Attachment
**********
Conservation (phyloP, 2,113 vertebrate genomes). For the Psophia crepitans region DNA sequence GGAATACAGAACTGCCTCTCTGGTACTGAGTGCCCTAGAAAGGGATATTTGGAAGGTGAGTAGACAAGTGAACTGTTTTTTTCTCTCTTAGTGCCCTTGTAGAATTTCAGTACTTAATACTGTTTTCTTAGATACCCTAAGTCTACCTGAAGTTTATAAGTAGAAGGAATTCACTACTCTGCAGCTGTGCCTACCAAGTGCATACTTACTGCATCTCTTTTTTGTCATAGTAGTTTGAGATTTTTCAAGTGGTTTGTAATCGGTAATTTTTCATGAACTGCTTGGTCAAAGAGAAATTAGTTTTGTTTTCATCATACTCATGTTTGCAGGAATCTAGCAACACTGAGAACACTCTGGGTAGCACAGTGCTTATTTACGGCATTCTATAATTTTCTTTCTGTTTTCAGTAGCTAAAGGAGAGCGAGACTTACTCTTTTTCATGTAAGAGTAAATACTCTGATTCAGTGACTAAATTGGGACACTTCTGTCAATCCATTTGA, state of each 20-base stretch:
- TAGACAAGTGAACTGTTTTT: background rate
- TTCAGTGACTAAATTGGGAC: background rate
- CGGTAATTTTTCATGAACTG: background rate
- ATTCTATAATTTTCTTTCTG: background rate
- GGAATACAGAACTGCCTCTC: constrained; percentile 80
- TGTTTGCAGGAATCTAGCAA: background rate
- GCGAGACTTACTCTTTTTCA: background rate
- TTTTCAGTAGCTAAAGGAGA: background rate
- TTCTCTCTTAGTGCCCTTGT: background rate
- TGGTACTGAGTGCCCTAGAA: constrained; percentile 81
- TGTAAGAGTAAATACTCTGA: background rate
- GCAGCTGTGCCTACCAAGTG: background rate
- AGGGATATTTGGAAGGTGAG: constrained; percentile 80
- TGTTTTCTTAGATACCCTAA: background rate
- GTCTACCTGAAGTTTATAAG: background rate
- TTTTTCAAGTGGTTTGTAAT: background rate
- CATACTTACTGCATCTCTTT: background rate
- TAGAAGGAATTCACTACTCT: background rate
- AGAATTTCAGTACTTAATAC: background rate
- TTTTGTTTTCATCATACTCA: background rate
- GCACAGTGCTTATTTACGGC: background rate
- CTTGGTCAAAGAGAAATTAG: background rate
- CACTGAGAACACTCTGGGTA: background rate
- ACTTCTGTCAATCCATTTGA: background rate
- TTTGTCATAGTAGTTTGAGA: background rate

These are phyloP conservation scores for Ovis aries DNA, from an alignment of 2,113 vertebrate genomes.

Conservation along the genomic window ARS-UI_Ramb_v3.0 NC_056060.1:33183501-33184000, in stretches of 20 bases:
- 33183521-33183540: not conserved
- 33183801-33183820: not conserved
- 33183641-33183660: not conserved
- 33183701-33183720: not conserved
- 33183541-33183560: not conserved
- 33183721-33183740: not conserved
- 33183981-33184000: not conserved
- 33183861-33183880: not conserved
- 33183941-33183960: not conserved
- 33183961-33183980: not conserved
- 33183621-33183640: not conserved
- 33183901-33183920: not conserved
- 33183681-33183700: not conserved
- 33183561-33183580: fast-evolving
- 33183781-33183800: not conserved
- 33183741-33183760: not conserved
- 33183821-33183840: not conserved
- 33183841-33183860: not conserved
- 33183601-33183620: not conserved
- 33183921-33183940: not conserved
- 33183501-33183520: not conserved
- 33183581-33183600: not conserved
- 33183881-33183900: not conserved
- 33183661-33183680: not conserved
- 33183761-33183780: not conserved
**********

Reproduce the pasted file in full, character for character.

Conservation (phyloP, 2,113 vertebrate genomes). For the Psophia crepitans region DNA sequence GGAATACAGAACTGCCTCTCTGGTACTGAGTGCCCTAGAAAGGGATATTTGGAAGGTGAGTAGACAAGTGAACTGTTTTTTTCTCTCTTAGTGCCCTTGTAGAATTTCAGTACTTAATACTGTTTTCTTAGATACCCTAAGTCTACCTGAAGTTTATAAGTAGAAGGAATTCACTACTCTGCAGCTGTGCCTACCAAGTGCATACTTACTGCATCTCTTTTTTGTCATAGTAGTTTGAGATTTTTCAAGTGGTTTGTAATCGGTAATTTTTCATGAACTGCTTGGTCAAAGAGAAATTAGTTTTGTTTTCATCATACTCATGTTTGCAGGAATCTAGCAACACTGAGAACACTCTGGGTAGCACAGTGCTTATTTACGGCATTCTATAATTTTCTTTCTGTTTTCAGTAGCTAAAGGAGAGCGAGACTTACTCTTTTTCATGTAAGAGTAAATACTCTGATTCAGTGACTAAATTGGGACACTTCTGTCAATCCATTTGA, state of each 20-base stretch:
- TAGACAAGTGAACTGTTTTT: background rate
- TTCAGTGACTAAATTGGGAC: background rate
- CGGTAATTTTTCATGAACTG: background rate
- ATTCTATAATTTTCTTTCTG: background rate
- GGAATACAGAACTGCCTCTC: constrained; percentile 80
- TGTTTGCAGGAATCTAGCAA: background rate
- GCGAGACTTACTCTTTTTCA: background rate
- TTTTCAGTAGCTAAAGGAGA: background rate
- TTCTCTCTTAGTGCCCTTGT: background rate
- TGGTACTGAGTGCCCTAGAA: constrained; percentile 81
- TGTAAGAGTAAATACTCTGA: background rate
- GCAGCTGTGCCTACCAAGTG: background rate
- AGGGATATTTGGAAGGTGAG: constrained; percentile 80
- TGTTTTCTTAGATACCCTAA: background rate
- GTCTACCTGAAGTTTATAAG: background rate
- TTTTTCAAGTGGTTTGTAAT: background rate
- CATACTTACTGCATCTCTTT: background rate
- TAGAAGGAATTCACTACTCT: background rate
- AGAATTTCAGTACTTAATAC: background rate
- TTTTGTTTTCATCATACTCA: background rate
- GCACAGTGCTTATTTACGGC: background rate
- CTTGGTCAAAGAGAAATTAG: background rate
- CACTGAGAACACTCTGGGTA: background rate
- ACTTCTGTCAATCCATTTGA: background rate
- TTTGTCATAGTAGTTTGAGA: background rate

These are phyloP conservation scores for Ovis aries DNA, from an alignment of 2,113 vertebrate genomes.

Conservation along the genomic window ARS-UI_Ramb_v3.0 NC_056060.1:33183501-33184000, in stretches of 20 bases:
- 33183521-33183540: not conserved
- 33183801-33183820: not conserved
- 33183641-33183660: not conserved
- 33183701-33183720: not conserved
- 33183541-33183560: not conserved
- 33183721-33183740: not conserved
- 33183981-33184000: not conserved
- 33183861-33183880: not conserved
- 33183941-33183960: not conserved
- 33183961-33183980: not conserved
- 33183621-33183640: not conserved
- 33183901-33183920: not conserved
- 33183681-33183700: not conserved
- 33183561-33183580: fast-evolving
- 33183781-33183800: not conserved
- 33183741-33183760: not conserved
- 33183821-33183840: not conserved
- 33183841-33183860: not conserved
- 33183601-33183620: not conserved
- 33183921-33183940: not conserved
- 33183501-33183520: not conserved
- 33183581-33183600: not conserved
- 33183881-33183900: not conserved
- 33183661-33183680: not conserved
- 33183761-33183780: not conserved